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Bad And Good News About The Second Deadliest Infectious Disease

TB patients in India embroider curtains while they undergo treatment. India saw 1.2 million new cases of the infectious disease last year. Mukhtar Khan/AP hide caption

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Mukhtar Khan/AP

TB patients in India embroider curtains while they undergo treatment. India saw 1.2 million new cases of the infectious disease last year.

Mukhtar Khan/AP

Ebola has rightly gripped the world's attention, but its death toll pales in comparison to other infectious diseases like tuberculosis. TB is the world's second leading infectious killer, after HIV/AIDS, and it's claiming more victims than previously thought — 1.5 million last year alone — according to a report released today by the World Health Organization.

Tuberculosis is an infectious disease that typically attacks the lungs but can also affect other parts of the body such as the kidneys, spine and brain. It spreads when infected people expel bacteria by coughing, sneezing or even just talking, especially in confined spaces like airplanes or prisons.

The report says an "unacceptably high" number of lives are being lost to this curable disease. The death toll represents "roughly one sixth of all cases last year," says Dr. Mario Raviglione, director of WHO's global TB program. "We are also hearing that because of the Ebola outbreak in western African countries many people are hesitant to attend hospitals or polyclinics because they fear getting infected with Ebola."

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Here's a glimpse of the concerns — and the glimmer of hope — from the 2014 Global Tuberculosis Report:

Better reporting has led to grimmer numbers.

There were an estimated 9 million cases in 2013 — 6 percent higher than experts had thought they'd see. Improvements in reporting in Nigeria, for example, resulted in roughly half a million additional reported cases last year, and a mortality rate in the African region 44 percent higher than the year before. TB numbers are expected to rise further as more countries improve their reporting.

Numbers may be up, but 86 percent of reported cases last year were successfully treated.

There is good news in the report: Effective diagnosis and treatment saved some 37 million lives between 2000 and 2013. Globally, the TB mortality rate fell by an estimated 45 percent between 1990 and 2013 and the total number of cases fell by 41 percent during the same period.

There are still millions of unreported cases.

TB is highly curable when reported and properly treated. Unreported cases amount for some 3 million of the 9 million estimate, Raviglione tells Goats and Soda. He calls them the "missing cases" and says "if you understand why they are missing then you understand why they are dying." These are people who might live in rural areas far from hospitals or who turn to private or traditional healers who don't always follow international treatment standards.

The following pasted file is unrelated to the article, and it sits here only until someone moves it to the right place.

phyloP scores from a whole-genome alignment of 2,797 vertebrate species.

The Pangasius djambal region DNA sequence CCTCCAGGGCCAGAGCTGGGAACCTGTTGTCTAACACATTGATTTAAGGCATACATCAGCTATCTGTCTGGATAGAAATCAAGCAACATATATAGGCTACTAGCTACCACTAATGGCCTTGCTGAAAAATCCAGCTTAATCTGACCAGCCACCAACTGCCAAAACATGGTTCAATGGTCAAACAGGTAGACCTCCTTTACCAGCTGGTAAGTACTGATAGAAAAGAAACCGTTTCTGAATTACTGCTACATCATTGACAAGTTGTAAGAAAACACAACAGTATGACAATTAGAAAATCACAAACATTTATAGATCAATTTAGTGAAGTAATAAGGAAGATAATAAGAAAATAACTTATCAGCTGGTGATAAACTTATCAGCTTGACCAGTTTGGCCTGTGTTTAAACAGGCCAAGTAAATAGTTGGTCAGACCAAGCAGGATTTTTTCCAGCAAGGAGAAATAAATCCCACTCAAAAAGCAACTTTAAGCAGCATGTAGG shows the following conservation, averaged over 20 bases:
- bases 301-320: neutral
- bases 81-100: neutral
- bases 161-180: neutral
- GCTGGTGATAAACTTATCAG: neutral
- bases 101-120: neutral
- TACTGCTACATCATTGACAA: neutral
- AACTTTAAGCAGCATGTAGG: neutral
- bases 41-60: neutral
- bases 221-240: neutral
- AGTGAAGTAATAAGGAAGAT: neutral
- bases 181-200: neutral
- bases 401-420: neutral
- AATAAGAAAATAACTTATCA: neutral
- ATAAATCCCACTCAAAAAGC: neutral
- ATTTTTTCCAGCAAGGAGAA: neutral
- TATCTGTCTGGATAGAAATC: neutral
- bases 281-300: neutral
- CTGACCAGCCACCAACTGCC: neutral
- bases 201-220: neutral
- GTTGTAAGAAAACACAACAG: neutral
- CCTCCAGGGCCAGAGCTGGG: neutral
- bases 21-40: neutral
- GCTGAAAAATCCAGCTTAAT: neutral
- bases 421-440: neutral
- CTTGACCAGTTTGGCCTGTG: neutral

We're better at diagnosing multidrug-resistant TB (MDR-TB) than at fighting it.

"This is the most disturbing part of the findings," says Raviglione. Better reporting methods have led to the diagnosis of an estimated 480,000 new MDR-TB cases last year. but there are not enough health care resources to care for the newly diagnosed. "So we are left with waiting lists" of some 39,000 people awaiting treatment, he says. MDR-TB occurs when strains of the disease become resistant to the drugs commonly used to treat TB, usually because of improper use of antibiotics or patients' interrupting the strict, six-month drug regimen. Drug-resistant forms can also be transmitted.

More than half of the world's MDR-TB cases are in India, China and Russia.

But those countries are not alone. Some Eastern European and central Asian countries have extremely high levels of MDR-TB — about 35 percent of their new TB cases. Some 9 percent of these cases are even more difficult to treat because the patients have developed XDR-TB, or extensively drug resistant TB. XDR-TB has been detected in 100 countries and can arise when the second-line drugs used to treat MDR-TB are also misused and become ineffective. Treatment options are seriously limited for these individuals.

HIV and TB are "co-epidemics"

Turns out the world's top two infectious killers are bedmates. People living with HIV are 29 times more likely to develop TB than those who are HIV-negative, says the report. The HIV epidemic beginning in the 1980s led to a major upsurge in TB cases and TB deaths, especially in parts of Africa. Last year, 13 percent of TB patients were HIV-positive, as were a quarter of those who died of TB. Experts are calling for more HIV testing among TB patients and greater access to antiretroviral therapy, which the report says is "the best intervention to reduce mortality among HIV-positive TB patients."